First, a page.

Larry Buck Offline
2000 Post Club Member

Registered: 10/27/04
Posts: 2336
Loc: Lowell MA
Aeolian also made a short keyboard with the Helpinstill already installed.

Came in a Birch plywood case, black.

Neat little piano.

http://en.wikipedia.org/wiki/Helpinstill
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#162004 - 02/24/09 06:29 AM Re: How much effort does it take to take out a soundboard?
Mocheol Offline
500 Post Club Member

Registered: 12/16/08
Posts: 527
Loc: Dublin, Ireland
Doremi.

To remove the soundboard on an upright piano.

1]Place instrument on raised dais.
2] Carefuly strip away all components and leave the soundboard
freestanding
3] Remove soundboard from dais.
4] Re assemble all components excluding the soundboard on the dais


To remove the soundboard on a grand piano

1]Place instrument on raised dais.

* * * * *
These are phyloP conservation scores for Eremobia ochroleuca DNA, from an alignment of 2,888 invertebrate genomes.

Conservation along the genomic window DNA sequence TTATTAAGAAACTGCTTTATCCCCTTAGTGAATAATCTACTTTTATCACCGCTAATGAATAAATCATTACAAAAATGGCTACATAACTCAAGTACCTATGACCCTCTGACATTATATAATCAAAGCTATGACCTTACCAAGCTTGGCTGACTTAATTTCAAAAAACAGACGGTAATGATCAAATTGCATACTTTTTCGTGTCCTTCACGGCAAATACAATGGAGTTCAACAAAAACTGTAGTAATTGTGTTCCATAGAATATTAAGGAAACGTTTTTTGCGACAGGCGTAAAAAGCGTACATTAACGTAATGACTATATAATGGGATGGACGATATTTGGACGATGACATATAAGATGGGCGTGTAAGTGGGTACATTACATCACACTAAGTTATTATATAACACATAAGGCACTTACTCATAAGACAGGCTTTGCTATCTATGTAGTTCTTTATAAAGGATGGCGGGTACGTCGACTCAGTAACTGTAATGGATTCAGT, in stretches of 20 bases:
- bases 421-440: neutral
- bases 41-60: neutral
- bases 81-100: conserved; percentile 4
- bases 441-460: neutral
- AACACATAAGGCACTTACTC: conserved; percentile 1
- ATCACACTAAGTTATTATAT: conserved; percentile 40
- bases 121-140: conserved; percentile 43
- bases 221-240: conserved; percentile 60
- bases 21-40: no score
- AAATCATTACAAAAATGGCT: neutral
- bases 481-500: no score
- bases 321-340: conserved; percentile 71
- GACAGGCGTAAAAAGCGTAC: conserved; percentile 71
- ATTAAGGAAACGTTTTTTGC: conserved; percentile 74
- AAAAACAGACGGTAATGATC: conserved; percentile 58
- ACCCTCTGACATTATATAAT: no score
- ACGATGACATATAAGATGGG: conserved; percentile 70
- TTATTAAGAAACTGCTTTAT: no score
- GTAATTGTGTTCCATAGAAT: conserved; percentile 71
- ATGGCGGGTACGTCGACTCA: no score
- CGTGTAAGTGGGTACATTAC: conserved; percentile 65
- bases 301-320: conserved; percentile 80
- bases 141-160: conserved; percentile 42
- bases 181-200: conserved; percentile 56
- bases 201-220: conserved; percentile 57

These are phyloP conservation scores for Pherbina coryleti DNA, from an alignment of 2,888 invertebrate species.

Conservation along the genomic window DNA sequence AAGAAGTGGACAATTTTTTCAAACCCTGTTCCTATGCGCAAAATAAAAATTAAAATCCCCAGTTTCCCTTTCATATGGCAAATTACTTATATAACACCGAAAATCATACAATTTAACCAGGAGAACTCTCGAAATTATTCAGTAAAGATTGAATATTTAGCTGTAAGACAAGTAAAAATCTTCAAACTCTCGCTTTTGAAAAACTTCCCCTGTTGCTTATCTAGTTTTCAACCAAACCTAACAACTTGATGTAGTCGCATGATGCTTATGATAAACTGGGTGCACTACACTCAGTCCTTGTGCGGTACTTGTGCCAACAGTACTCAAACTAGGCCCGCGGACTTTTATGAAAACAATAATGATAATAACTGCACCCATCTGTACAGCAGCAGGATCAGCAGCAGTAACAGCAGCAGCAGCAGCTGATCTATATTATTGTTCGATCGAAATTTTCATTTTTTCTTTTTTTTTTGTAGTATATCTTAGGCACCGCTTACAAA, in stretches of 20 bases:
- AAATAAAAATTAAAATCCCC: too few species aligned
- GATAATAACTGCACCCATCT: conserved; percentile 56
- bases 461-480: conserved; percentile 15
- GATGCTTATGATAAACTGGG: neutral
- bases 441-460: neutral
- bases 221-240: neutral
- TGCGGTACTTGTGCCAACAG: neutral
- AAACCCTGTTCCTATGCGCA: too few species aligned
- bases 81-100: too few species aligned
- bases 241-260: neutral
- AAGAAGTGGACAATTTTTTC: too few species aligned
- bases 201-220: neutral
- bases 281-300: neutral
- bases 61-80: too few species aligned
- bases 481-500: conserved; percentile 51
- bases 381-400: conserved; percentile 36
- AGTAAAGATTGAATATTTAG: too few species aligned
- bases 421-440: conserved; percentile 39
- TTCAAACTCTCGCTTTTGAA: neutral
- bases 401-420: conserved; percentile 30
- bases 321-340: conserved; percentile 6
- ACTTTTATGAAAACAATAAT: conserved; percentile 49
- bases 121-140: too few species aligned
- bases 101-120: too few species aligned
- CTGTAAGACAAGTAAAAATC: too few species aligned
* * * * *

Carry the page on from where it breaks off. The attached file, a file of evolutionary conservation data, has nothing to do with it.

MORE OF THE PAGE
2]Carefully strip away the soundboard and leave the grand piano freestanding
3]Remove the grand piano from the dais
4]Re-assemble all components,excluding the grand piano,on the dais.

Hope this answers your query
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#162005 - 02/24/09 07:38 AM Re: How much effort does it take to take out a soundboard?
David Jenson Offline
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Registered: 10/22/06
Posts: 2038
Loc: Maine
doremi, leave the "Instructions" from Mocheol right here to amuse the rebuilders among us, but don't try to follow them. They are too cryptic to be of any real use, and show an abysmal lack of any real knowledge of the subject.

As others have pointed out, the project is impractical. What are you going to do with the bridges? As Kawai Don pointed out, you need the bridges to set the speaking length of the strings, and with the sound board go the bridges! Yikes!